The great library of source code opens its doors at UNESCO
In 2017, Inria, in particular through the Software Heritage project, signed an agreement with UNESCO in favour of the preservation and sharing of software source code. Today, with the collection work continuing and increasing, UNESCO and Software Heritage are delighted to celebrate a new and crucial stage together: opening the doors of the biggest archive ever built, making the source code of tens of millions of preserved software programs accessible to all.
Software Heritage serving society, science and industry
Software is at the crux of all technological development and therefore plays a pivotal - and even critical - role in our daily lives, our industry and our society. In order to preserve this heritage and address the technological and scientific challenges of tomorrow, it is essential to build, as of today, a universal and sustainable software archive . That is why Inria, convinced of the vital role of software in the development of the digital society, wanted to take on the challenge by initiating the project in 2015.
The objective of Software Heritage is to collect, organise, preserve and make accessible to all the source code of all available software. By building a universal and sustainable software archive,Software Heritage aims to put in place an essential infrastructure for society, science and industry.
The need to build an infrastructure that aims at indexing all publicly available source code, with a long-term commitment, is clear. It’s not just a matter of preserving old source code, but to help developers of new software projects to find, reuse, reference and archive new source codes.
Providing a single and universal archive making software source code readily available facilitates access to the knowledge contained there in, supports programming education, and creates a reference catalogue with all knowledge about this software - a kind of software Wikipedia. Software Heritage is based on a distributed infrastructure, with international partners, in order to ensure long term availability and reliability of the archive.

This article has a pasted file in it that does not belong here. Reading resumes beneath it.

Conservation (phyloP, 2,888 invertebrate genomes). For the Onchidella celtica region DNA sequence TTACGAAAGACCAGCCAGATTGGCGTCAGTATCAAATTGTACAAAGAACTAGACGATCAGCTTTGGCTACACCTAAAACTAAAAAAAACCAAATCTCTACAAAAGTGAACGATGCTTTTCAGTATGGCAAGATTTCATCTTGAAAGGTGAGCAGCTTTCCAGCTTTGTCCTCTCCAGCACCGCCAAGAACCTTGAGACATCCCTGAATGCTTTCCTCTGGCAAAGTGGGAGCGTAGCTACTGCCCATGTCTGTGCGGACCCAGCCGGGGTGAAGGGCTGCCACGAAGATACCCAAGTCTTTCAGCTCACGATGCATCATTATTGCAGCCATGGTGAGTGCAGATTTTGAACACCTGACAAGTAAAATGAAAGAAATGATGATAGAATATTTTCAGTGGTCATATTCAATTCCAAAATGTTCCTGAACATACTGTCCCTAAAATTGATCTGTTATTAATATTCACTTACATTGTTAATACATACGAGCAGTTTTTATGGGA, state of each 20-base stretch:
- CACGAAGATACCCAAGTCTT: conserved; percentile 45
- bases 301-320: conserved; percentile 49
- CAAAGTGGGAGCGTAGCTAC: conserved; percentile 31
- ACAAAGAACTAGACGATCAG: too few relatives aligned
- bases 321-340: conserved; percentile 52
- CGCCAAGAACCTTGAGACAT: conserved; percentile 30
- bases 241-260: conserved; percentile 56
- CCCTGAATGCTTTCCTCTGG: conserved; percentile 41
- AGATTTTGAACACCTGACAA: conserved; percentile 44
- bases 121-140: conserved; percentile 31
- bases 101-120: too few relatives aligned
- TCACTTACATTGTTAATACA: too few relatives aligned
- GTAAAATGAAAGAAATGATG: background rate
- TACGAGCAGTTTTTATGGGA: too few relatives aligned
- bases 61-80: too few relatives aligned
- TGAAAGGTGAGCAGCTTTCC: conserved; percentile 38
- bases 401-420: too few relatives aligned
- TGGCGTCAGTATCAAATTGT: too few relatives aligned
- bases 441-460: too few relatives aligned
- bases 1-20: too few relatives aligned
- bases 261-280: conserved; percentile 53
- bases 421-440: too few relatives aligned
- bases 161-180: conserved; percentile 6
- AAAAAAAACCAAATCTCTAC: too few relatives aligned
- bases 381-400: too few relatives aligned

We are very proud of this stage, which represents a significant amount of work: finally, everybody can consult and download the content of the archive that we have building for the last three years. A great deal of work still lies ahead: find and archive all the source codes we do not have, generalise the deposit of scientific codes, and add functionalities to make the archive easy to use whatever the utilisation. For this, we need new partners and the support of everyone.
Roberto Di Cosmo, director of Software Heritage
Software Heritage is unveiling on May 7th the contents of the archive
To date, Software Heritage has collected more than 83 million software projects, archiving more than four billion unique source files, as well as all related development history - already making it the world’s leading source code archive.
For example, the following are archived there:
- the source code of the Apollo 11 guidance system
- the source code of the NCSA Mosaic Web browser, which popularised the Web
- the source code of the Quake III Arena game
- the source code of the extremely popular AngularJS framework
Software Heritage has also forged a partnership with HAL, the multidisciplinary open archive, aimed at the deposit and dissemination of research-level scientific articles - published or unpublished - and theses, from French or foreign teaching and research establishments and public or private laboratories.
The project is backed by numerous international partners, such as Microsoft, DANS, University of Bologna, Société Générale, Huawei, Nokia Bell Labs and Intel, recently joined by GitHub, Google, UQAM, Qwant and FOSSID.
Software Heritage marks a necessary addition to UNESCO’s longstanding heritage work. The project embodies commitments that are at the heart of our mandate: favouring the free flow of information and culture, and fostering intellectual cooperation for peace and development.
Audray Azoulay, Director-General of UNESCO